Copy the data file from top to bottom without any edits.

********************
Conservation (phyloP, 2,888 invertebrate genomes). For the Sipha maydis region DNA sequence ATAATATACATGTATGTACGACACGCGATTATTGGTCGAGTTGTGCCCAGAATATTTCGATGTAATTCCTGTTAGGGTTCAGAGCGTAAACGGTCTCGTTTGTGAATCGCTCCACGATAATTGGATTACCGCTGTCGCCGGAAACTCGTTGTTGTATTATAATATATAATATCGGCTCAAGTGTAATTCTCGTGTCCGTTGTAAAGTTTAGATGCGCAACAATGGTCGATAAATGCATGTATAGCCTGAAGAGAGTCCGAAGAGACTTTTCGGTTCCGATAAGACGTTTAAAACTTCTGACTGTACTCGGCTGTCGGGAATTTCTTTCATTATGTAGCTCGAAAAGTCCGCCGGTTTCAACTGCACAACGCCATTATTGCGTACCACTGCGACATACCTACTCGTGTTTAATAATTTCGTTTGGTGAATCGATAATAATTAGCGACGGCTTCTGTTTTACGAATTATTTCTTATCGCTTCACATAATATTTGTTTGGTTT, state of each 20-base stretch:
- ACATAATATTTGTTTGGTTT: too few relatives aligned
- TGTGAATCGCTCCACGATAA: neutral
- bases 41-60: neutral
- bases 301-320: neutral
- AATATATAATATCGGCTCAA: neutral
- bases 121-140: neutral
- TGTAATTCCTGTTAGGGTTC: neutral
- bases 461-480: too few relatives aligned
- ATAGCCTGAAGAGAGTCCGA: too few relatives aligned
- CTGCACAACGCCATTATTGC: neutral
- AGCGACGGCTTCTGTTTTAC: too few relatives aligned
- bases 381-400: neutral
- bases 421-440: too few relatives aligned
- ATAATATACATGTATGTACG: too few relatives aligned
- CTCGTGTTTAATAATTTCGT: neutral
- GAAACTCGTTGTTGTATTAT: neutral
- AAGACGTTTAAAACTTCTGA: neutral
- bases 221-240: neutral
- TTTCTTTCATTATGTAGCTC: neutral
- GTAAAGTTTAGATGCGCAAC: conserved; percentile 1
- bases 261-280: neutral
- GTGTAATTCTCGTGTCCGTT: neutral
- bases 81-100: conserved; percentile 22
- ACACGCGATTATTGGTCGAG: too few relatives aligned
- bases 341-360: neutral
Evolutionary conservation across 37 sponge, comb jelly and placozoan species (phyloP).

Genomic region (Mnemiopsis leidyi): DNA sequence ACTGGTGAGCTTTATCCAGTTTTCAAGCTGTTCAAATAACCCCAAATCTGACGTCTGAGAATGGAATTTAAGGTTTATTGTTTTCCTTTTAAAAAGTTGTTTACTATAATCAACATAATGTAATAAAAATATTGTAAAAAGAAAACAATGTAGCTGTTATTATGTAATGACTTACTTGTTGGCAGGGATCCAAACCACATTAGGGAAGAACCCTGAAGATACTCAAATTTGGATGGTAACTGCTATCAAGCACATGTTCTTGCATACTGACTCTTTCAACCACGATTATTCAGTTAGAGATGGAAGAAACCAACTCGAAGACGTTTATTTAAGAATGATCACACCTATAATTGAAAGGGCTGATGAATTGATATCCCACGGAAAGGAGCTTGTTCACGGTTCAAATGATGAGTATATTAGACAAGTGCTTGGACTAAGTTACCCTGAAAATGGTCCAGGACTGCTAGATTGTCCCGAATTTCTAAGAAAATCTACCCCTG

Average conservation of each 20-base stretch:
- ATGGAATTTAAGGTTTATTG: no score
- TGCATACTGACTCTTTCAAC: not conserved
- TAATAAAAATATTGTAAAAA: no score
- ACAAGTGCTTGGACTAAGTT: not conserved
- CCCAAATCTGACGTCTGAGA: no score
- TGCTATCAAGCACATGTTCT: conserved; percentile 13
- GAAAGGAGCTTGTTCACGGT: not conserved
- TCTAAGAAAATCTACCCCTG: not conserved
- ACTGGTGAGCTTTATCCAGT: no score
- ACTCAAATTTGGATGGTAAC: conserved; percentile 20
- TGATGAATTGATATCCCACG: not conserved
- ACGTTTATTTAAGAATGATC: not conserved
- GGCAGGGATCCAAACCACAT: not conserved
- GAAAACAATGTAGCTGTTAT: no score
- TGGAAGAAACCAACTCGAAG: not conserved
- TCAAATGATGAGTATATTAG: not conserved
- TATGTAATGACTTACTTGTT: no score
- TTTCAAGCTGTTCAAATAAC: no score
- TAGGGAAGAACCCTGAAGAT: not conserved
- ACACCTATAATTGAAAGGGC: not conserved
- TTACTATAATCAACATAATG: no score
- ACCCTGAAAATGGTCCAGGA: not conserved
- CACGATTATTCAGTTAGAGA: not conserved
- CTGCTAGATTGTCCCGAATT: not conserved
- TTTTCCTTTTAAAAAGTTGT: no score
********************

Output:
Conservation (phyloP, 2,888 invertebrate genomes). For the Sipha maydis region DNA sequence ATAATATACATGTATGTACGACACGCGATTATTGGTCGAGTTGTGCCCAGAATATTTCGATGTAATTCCTGTTAGGGTTCAGAGCGTAAACGGTCTCGTTTGTGAATCGCTCCACGATAATTGGATTACCGCTGTCGCCGGAAACTCGTTGTTGTATTATAATATATAATATCGGCTCAAGTGTAATTCTCGTGTCCGTTGTAAAGTTTAGATGCGCAACAATGGTCGATAAATGCATGTATAGCCTGAAGAGAGTCCGAAGAGACTTTTCGGTTCCGATAAGACGTTTAAAACTTCTGACTGTACTCGGCTGTCGGGAATTTCTTTCATTATGTAGCTCGAAAAGTCCGCCGGTTTCAACTGCACAACGCCATTATTGCGTACCACTGCGACATACCTACTCGTGTTTAATAATTTCGTTTGGTGAATCGATAATAATTAGCGACGGCTTCTGTTTTACGAATTATTTCTTATCGCTTCACATAATATTTGTTTGGTTT, state of each 20-base stretch:
- ACATAATATTTGTTTGGTTT: too few relatives aligned
- TGTGAATCGCTCCACGATAA: neutral
- bases 41-60: neutral
- bases 301-320: neutral
- AATATATAATATCGGCTCAA: neutral
- bases 121-140: neutral
- TGTAATTCCTGTTAGGGTTC: neutral
- bases 461-480: too few relatives aligned
- ATAGCCTGAAGAGAGTCCGA: too few relatives aligned
- CTGCACAACGCCATTATTGC: neutral
- AGCGACGGCTTCTGTTTTAC: too few relatives aligned
- bases 381-400: neutral
- bases 421-440: too few relatives aligned
- ATAATATACATGTATGTACG: too few relatives aligned
- CTCGTGTTTAATAATTTCGT: neutral
- GAAACTCGTTGTTGTATTAT: neutral
- AAGACGTTTAAAACTTCTGA: neutral
- bases 221-240: neutral
- TTTCTTTCATTATGTAGCTC: neutral
- GTAAAGTTTAGATGCGCAAC: conserved; percentile 1
- bases 261-280: neutral
- GTGTAATTCTCGTGTCCGTT: neutral
- bases 81-100: conserved; percentile 22
- ACACGCGATTATTGGTCGAG: too few relatives aligned
- bases 341-360: neutral
Evolutionary conservation across 37 sponge, comb jelly and placozoan species (phyloP).

Genomic region (Mnemiopsis leidyi): DNA sequence ACTGGTGAGCTTTATCCAGTTTTCAAGCTGTTCAAATAACCCCAAATCTGACGTCTGAGAATGGAATTTAAGGTTTATTGTTTTCCTTTTAAAAAGTTGTTTACTATAATCAACATAATGTAATAAAAATATTGTAAAAAGAAAACAATGTAGCTGTTATTATGTAATGACTTACTTGTTGGCAGGGATCCAAACCACATTAGGGAAGAACCCTGAAGATACTCAAATTTGGATGGTAACTGCTATCAAGCACATGTTCTTGCATACTGACTCTTTCAACCACGATTATTCAGTTAGAGATGGAAGAAACCAACTCGAAGACGTTTATTTAAGAATGATCACACCTATAATTGAAAGGGCTGATGAATTGATATCCCACGGAAAGGAGCTTGTTCACGGTTCAAATGATGAGTATATTAGACAAGTGCTTGGACTAAGTTACCCTGAAAATGGTCCAGGACTGCTAGATTGTCCCGAATTTCTAAGAAAATCTACCCCTG

Average conservation of each 20-base stretch:
- ATGGAATTTAAGGTTTATTG: no score
- TGCATACTGACTCTTTCAAC: not conserved
- TAATAAAAATATTGTAAAAA: no score
- ACAAGTGCTTGGACTAAGTT: not conserved
- CCCAAATCTGACGTCTGAGA: no score
- TGCTATCAAGCACATGTTCT: conserved; percentile 13
- GAAAGGAGCTTGTTCACGGT: not conserved
- TCTAAGAAAATCTACCCCTG: not conserved
- ACTGGTGAGCTTTATCCAGT: no score
- ACTCAAATTTGGATGGTAAC: conserved; percentile 20
- TGATGAATTGATATCCCACG: not conserved
- ACGTTTATTTAAGAATGATC: not conserved
- GGCAGGGATCCAAACCACAT: not conserved
- GAAAACAATGTAGCTGTTAT: no score
- TGGAAGAAACCAACTCGAAG: not conserved
- TCAAATGATGAGTATATTAG: not conserved
- TATGTAATGACTTACTTGTT: no score
- TTTCAAGCTGTTCAAATAAC: no score
- TAGGGAAGAACCCTGAAGAT: not conserved
- ACACCTATAATTGAAAGGGC: not conserved
- TTACTATAATCAACATAATG: no score
- ACCCTGAAAATGGTCCAGGA: not conserved
- CACGATTATTCAGTTAGAGA: not conserved
- CTGCTAGATTGTCCCGAATT: not conserved
- TTTTCCTTTTAAAAAGTTGT: no score